The last line is undoubtedly true. Look at the orgs he mentions. They are big money businesses. And like any other business, corporation, or citizen they utilize public resources and infrastructure. They should be on the hook for taxes--to fund resources and infrastructure--just like the rest of the country. Churches and other religious orgs are in the same boat. Proponents of tax exempt statuses argue that forcing theses orgs to pay taxes will limit what they can do or even cause them to go under.

So what?

Why should my tax dollars subsidize resources used by, say, the NFL? Or the American Cancer Society? Or the Catholic Church? And if taking away the tax deductions for charitable contributions causes me to lower my contributions, what does that really say about me as a person?

This kind of nonsense--the creation of special tax loopholes, exemptions, and deductions--is part of why we have a skyrocketing debt, true. Getting rid of all the nonsense might possibly increase revenues (though it might not), true. But the fact of the matter is that taxes are not supposed to be monies paid in tribute to the government, but rather monies paid for services--or potential services--rendered. As I explained in the piece linked to above:
Taxation has a simple goal: to fund the government. And it is based--in nations founded on a social compact theory--on a simple standard: pay for service rendered. Taxation is not tribute. Taxation is not punishment. Citizens pay taxes because the government serves their interests, provides security, and manages the laws and rules of society. That's all there is, there isn't anymore.
This is the foundation of the social contract theory of government; government must be funded to work and everyone who is a part of the society being governed is obligated to pay their fair share. No one--no group, no org, no company--is special; none should be above the law or this simple requirement. Nobody rides for free. So yeah, Grunwald is right, even if for the wrong reason.

Cheers, all.

4 comments:

  1. I have a problem with the government wanting a cut of what I choose to give to God. But that will fall on them, not me. In a sense, my church facilitates, coordinates, the giving I and my fellows would be doing anyway, and provides a structure that can outlast an individual lifetime.

    But it is quite another matter if you choose to think in terms of services rendered. Then, I hope you will agree, the provider of service must be constrained as to what those services are, and how they shall be apportioned.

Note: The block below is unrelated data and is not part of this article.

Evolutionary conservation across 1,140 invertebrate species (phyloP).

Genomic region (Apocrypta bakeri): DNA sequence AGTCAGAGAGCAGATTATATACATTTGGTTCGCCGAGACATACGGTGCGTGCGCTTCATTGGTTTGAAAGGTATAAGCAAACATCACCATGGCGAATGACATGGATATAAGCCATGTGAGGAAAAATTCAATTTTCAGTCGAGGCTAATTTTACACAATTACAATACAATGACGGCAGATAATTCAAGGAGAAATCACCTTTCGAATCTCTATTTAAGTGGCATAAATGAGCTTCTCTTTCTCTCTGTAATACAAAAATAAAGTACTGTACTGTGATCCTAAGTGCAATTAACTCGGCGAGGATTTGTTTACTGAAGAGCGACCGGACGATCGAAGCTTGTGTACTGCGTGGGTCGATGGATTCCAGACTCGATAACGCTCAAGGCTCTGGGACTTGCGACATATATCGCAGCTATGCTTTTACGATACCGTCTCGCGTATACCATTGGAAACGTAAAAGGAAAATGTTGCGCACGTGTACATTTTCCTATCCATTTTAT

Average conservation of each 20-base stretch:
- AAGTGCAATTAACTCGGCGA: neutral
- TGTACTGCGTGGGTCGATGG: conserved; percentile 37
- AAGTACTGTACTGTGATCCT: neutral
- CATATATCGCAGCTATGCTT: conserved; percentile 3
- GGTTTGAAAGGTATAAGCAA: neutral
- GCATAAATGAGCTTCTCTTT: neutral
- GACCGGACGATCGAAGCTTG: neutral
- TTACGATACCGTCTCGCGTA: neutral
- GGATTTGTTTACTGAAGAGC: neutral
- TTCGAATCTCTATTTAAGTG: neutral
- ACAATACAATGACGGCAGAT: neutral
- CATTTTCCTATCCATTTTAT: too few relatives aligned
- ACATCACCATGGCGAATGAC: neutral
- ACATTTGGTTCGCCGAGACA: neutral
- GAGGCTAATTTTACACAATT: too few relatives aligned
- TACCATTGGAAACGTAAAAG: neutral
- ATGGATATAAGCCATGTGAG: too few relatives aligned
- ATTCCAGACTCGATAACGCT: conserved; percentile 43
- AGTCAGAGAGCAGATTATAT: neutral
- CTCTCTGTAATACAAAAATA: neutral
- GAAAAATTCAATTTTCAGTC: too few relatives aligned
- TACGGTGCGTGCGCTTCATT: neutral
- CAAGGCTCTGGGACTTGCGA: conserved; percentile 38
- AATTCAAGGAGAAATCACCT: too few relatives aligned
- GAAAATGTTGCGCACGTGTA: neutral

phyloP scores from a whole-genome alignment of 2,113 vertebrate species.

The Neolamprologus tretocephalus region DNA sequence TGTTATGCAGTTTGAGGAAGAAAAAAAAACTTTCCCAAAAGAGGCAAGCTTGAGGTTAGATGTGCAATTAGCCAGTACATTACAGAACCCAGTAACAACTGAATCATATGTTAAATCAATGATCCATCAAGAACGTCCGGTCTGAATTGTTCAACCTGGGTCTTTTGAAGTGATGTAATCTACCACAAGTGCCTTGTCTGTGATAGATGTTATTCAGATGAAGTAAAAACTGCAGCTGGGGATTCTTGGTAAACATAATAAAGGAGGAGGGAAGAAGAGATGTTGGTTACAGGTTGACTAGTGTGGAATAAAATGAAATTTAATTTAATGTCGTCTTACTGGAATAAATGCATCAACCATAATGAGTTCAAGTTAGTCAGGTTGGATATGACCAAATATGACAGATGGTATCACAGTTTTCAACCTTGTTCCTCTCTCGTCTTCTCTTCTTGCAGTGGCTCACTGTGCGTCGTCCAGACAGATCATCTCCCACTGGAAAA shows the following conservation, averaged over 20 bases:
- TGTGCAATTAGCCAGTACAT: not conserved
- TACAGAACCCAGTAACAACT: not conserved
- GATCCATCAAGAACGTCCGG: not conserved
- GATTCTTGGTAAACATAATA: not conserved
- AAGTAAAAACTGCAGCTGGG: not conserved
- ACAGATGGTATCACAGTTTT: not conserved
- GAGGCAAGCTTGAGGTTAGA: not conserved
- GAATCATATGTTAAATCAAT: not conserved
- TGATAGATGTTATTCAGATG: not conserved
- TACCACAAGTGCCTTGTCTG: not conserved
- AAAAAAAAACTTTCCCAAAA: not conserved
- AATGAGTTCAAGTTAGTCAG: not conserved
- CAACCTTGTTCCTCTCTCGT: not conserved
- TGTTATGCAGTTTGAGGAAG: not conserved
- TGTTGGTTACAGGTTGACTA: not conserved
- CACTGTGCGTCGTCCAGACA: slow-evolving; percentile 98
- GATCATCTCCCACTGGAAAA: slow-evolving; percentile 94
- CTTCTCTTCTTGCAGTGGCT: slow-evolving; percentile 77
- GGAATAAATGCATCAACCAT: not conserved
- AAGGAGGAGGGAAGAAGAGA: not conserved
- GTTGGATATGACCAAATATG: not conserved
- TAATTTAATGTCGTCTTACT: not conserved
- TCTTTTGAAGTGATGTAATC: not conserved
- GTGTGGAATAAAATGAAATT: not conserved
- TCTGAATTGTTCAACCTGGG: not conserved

The income tax is wrong. Period. And increasingly over generations our government ignores the document which CREATED it's authority, expanding it's role and the associated cost.

    Originally, the federal debt was apportioned to the states. And this was a mechanism also that curbed spending. A representative from Tennessee would have to justify spending in California when he wished to get reelected.

    Sometimes, if improvement is to be real, there is an order of steps to accomplish. Repeal the 16th Amendment and disembowel the IRS.

    That would be fair, that would be right. Then the church goers would be taxed the same as the atheist, Buddhist, etc.

    Come to think of it, the Amish already provide a working model of an untaxed church. They pay property taxes (for schools none of them ever attend) and sales taxes. It works.

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  2. I agree that the income tax is wrong, Roy. But it is the law of the land and the laws and rules around it should be consistent in that regard. And perhaps if this were the case, people might realize that repealing the 16th would be the best move.

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  3. Could I borrow your copy of the social contract so I can see what I'm signed up for? I must have lost my copy, and I really don't remember signing it. Was that the thing they took the footprint on when I popped out in the delivery room?

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  4. If you prefer to ignore it as a basis, you're free to kowtow, Don. ;)